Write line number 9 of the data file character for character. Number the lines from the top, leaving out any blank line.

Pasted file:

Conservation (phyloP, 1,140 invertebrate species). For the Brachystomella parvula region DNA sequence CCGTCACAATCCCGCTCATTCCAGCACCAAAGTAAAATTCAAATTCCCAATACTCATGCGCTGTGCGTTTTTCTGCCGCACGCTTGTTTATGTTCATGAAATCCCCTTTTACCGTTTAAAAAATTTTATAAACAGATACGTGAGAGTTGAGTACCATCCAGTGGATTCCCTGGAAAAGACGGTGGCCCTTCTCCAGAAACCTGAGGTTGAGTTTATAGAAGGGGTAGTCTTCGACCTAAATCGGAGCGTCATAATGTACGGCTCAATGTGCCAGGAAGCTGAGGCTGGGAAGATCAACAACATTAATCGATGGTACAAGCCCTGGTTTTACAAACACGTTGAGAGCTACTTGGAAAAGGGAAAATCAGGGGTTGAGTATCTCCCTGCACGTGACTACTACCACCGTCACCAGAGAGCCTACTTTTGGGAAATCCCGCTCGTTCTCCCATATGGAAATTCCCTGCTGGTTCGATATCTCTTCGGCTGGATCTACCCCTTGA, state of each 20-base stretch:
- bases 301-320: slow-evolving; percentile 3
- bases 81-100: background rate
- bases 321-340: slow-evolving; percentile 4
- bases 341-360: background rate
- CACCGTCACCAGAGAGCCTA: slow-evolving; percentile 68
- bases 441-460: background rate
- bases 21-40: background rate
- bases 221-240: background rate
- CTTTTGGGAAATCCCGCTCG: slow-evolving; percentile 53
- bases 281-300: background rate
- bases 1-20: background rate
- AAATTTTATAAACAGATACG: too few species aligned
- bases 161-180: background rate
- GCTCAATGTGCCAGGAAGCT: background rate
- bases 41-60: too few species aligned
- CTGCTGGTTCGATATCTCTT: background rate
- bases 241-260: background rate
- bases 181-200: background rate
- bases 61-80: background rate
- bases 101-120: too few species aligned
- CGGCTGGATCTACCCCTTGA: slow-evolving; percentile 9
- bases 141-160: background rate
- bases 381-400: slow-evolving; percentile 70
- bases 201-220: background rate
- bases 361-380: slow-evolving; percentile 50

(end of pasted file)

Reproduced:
- bases 221-240: background rate